Since that initial meeting, S/A’s Pena and Sheridan have met with MENESES one (1) other time in Puerto Boyaca and approximately four (4) times in Bogota. All of these meetings were conducted in the presence of the CNP and the meetings in Bogota were conducted with Colonel Gallegos, in locations which did not compromise the identity of the S/As. G/S Prieto was only present at the last physical meeting during August, 1991, and no meetings have occurred since that time.
In addition to the above, S/A’s Pena and Sheridan telephonically spoke with MENESES approximately three (3) times, from the BCO, and received approximately five (5) facsimile messages, also in the BCO. At no time did MENESES, PEREZ, nor any other member of the AUTODEFENSAS have the telephone number or address of either of the S/A’s. All contact was made through the BCO or the CNP/Medellin Task Force.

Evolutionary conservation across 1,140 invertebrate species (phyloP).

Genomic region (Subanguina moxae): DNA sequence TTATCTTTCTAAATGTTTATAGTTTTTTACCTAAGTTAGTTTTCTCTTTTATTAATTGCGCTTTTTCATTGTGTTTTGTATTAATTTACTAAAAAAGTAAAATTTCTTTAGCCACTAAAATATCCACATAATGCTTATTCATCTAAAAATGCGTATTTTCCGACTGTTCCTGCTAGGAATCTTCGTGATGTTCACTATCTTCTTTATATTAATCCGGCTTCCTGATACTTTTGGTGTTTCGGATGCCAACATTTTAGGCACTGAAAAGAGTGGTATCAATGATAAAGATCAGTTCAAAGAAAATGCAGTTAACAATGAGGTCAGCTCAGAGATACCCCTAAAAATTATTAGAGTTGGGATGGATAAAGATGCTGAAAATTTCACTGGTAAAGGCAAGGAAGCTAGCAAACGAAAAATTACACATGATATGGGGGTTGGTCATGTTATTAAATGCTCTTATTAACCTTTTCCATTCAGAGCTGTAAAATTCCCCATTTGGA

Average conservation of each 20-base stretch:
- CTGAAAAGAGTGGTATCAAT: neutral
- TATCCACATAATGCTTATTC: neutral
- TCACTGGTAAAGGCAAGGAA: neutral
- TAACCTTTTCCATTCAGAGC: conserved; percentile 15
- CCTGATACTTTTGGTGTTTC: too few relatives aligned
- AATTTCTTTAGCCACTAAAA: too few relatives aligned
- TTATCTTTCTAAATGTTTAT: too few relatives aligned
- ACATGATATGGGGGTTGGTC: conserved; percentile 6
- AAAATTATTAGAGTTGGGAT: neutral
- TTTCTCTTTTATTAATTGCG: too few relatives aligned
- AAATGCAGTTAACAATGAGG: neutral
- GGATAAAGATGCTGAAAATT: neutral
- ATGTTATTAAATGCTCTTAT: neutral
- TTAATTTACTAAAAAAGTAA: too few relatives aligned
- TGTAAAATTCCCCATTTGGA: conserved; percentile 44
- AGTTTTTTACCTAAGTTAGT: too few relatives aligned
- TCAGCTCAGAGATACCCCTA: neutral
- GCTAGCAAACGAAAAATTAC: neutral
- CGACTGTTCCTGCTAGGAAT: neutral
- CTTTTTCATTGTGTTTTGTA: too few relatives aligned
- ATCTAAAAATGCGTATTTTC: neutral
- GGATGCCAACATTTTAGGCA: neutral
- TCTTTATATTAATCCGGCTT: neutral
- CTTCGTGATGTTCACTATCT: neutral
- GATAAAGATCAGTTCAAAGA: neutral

NATURE OF POTENTIAL THREAT
MENESES was tortured prior to his murder and it is possible that MENESES may have admitted to supplying the DEA with information. It is also possible that MENESES would have given the names of his contacts in the DEA. Currently, there is no indication of a real threat and the enclosed security measures are being taken solely as a precaution to ensure the safety of the S/As.
Jan 9, 1998
This report from the CIA’s Office of Asian Pacific and Latin American Analysis assesses the impact for U.S. interests of increasing guerrilla attacks on petroleum industry infrastructure, finding overall that they “deprive Bogota of important tax and foreign exchange revenues, expose US investors to increased risks, reduce demand for US capital equipment exports, and damage fragile ecosystems.”